I have a general hate for boring bars, there was always tool wear, the material would bore different from one part to the next, never could get any real consistency unless it was aluminum. Maybe our shop just didn't have good boring bars. Anything of production quantity, would get drilled close and reamed. On some large bores I even used a fly cutter and adjusted the tool protrusion with the height gage and the fly cutter in a V-block.

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DianneB
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Re: How do you guys feel about the "Just get it done" attitude?

Post by DianneB » Tue Jul 10, 2018 7:15 am

Any time I have tried the "just get it done" approach, it doesn't work and I end up doing it again (and again, and again). When I am doing my level best to do a good job, it only works out about 1/2 the time anyway :(

shild
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Re: How do you guys feel about the "Just get it done" attitude?

Post by shild » Tue Jul 10, 2018 10:13 pm

DianneB wrote:
Tue Jul 10, 2018 7:15 am
Any time I have tried the "just get it done" approach, it doesn't work and I end up doing it again (and again, and again). When I am doing my level best to do a good job, it only works out about 1/2 the time anyway :(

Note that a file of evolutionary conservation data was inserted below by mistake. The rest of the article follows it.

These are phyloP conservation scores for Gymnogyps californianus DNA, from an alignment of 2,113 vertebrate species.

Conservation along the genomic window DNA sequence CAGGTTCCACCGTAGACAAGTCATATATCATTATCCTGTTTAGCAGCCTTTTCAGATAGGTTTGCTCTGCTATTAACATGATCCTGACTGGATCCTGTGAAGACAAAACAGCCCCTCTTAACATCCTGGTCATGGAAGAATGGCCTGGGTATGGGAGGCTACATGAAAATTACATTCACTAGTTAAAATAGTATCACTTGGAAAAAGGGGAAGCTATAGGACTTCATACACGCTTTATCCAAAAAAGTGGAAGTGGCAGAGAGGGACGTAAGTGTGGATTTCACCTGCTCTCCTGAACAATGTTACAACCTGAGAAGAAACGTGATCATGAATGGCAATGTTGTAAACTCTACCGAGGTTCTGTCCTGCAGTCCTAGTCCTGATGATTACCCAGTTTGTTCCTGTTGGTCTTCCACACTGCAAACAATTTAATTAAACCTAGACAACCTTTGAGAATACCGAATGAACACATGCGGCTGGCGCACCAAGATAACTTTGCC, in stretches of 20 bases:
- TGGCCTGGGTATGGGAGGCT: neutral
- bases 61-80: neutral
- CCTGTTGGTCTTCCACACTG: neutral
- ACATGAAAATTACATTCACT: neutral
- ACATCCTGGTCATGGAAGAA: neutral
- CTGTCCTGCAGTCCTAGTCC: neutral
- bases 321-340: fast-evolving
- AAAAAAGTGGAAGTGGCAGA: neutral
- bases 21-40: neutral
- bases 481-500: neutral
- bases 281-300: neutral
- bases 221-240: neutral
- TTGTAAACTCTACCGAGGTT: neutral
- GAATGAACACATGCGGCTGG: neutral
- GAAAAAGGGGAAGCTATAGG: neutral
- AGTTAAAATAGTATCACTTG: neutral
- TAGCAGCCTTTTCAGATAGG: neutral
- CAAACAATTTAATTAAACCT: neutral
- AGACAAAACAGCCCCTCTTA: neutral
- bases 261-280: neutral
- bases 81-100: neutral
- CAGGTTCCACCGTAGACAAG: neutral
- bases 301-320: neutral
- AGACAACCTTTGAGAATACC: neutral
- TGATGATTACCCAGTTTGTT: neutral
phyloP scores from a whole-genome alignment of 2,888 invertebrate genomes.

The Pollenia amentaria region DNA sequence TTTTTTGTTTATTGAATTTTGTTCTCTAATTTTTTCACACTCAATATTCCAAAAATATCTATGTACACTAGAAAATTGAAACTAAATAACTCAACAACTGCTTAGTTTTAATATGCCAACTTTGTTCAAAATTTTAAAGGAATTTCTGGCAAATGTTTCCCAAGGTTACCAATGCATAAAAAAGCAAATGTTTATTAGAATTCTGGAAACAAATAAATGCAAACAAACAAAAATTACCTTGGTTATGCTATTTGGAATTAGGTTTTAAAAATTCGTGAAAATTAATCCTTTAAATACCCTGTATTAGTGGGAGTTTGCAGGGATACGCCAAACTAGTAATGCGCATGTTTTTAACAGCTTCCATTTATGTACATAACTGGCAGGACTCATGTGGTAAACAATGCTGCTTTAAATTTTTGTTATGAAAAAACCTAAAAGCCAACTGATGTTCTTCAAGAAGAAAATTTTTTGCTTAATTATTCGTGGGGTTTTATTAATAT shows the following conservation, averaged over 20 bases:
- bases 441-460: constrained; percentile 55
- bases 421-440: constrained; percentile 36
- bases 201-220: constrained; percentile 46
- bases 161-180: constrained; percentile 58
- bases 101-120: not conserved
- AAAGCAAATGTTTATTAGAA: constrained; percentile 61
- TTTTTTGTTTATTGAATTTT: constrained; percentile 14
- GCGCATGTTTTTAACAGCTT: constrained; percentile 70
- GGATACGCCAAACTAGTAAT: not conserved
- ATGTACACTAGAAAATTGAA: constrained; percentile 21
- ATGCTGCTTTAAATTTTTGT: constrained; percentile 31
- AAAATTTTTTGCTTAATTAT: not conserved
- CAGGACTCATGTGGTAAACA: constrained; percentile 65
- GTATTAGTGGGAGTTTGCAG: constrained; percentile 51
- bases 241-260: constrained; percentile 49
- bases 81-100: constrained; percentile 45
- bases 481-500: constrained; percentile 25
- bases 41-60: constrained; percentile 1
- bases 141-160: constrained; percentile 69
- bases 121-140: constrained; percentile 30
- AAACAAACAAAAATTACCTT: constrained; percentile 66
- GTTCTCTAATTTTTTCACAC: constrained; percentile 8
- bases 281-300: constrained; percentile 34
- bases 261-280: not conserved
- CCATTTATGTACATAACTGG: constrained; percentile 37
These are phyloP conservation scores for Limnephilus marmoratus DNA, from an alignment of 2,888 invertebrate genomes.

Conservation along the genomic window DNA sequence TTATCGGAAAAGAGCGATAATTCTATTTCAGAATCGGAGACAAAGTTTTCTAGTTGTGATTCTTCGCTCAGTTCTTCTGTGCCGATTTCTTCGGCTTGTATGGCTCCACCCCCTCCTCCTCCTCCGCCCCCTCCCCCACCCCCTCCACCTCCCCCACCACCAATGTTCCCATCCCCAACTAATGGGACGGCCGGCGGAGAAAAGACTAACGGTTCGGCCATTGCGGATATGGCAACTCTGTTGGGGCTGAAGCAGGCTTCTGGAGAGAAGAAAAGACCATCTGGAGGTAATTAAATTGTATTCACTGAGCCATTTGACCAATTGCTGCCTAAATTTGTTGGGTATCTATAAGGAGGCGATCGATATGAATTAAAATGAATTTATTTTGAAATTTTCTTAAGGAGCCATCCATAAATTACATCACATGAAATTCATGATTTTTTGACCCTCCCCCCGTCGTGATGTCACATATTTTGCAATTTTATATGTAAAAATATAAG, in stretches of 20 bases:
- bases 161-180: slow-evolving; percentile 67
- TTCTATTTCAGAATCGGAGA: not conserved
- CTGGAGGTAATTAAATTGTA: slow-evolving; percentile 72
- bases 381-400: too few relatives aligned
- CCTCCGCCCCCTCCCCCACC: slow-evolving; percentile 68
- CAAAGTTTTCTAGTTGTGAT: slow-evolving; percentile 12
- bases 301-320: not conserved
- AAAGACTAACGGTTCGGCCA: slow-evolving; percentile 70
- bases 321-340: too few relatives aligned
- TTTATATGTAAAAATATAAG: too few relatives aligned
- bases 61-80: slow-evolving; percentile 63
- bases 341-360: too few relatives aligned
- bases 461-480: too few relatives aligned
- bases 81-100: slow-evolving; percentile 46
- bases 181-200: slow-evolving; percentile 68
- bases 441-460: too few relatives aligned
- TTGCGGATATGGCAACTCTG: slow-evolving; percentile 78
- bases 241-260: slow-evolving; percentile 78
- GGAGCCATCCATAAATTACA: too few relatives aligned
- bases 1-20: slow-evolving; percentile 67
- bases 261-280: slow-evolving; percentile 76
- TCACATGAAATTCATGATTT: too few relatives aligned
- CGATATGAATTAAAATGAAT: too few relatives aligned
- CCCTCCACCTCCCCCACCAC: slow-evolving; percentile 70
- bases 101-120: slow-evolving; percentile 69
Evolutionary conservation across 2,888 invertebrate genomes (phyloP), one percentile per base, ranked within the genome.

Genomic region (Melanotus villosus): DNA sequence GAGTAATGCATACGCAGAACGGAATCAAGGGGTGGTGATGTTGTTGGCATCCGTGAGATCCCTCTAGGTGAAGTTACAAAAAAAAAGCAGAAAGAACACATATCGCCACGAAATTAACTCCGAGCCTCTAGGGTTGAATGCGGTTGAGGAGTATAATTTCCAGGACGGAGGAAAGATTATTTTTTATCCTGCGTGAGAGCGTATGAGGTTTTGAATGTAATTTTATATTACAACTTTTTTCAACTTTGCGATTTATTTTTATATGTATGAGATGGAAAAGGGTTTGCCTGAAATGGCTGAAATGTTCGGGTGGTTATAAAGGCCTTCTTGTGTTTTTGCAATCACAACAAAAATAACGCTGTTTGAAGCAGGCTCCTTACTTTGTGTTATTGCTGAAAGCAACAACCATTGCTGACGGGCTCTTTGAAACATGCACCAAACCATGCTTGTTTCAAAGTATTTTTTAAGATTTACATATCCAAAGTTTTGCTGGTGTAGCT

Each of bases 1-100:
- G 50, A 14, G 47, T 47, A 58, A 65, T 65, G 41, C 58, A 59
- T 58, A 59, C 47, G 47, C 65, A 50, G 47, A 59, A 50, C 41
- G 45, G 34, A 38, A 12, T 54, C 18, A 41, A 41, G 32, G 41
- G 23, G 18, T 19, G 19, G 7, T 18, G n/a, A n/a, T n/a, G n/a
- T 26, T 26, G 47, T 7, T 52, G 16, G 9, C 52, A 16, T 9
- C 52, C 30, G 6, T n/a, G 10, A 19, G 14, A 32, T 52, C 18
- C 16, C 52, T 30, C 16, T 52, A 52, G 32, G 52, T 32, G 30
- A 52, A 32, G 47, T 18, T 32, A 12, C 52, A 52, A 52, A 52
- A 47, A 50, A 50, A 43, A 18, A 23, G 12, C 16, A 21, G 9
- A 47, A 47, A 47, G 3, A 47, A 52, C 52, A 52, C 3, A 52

Hey I was just looking at your page!. I hope you don't mean what you said when you're working on your x2.

shild
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Re: How do you guys feel about the "Just get it done" attitude?

Post by shild » Tue Jul 10, 2018 10:16 pm

Thanks for the replies everyone!

reubenT
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Re: How do you guys feel about the "Just get it done" attitude?

Post by reubenT » Mon Jul 30, 2018 8:39 pm

depends on what it is. Some things are ok sloppy, some need precision. One I did, making a brass bushing for a friends dozer idler wheel, ended up looser fit than I'd planned, but being it runs in an oil bath I decided the extra space would just let oil get in better so let it go, it ran a couple years and it was still fine when the engine gave out, and that hasn't been repaired yet.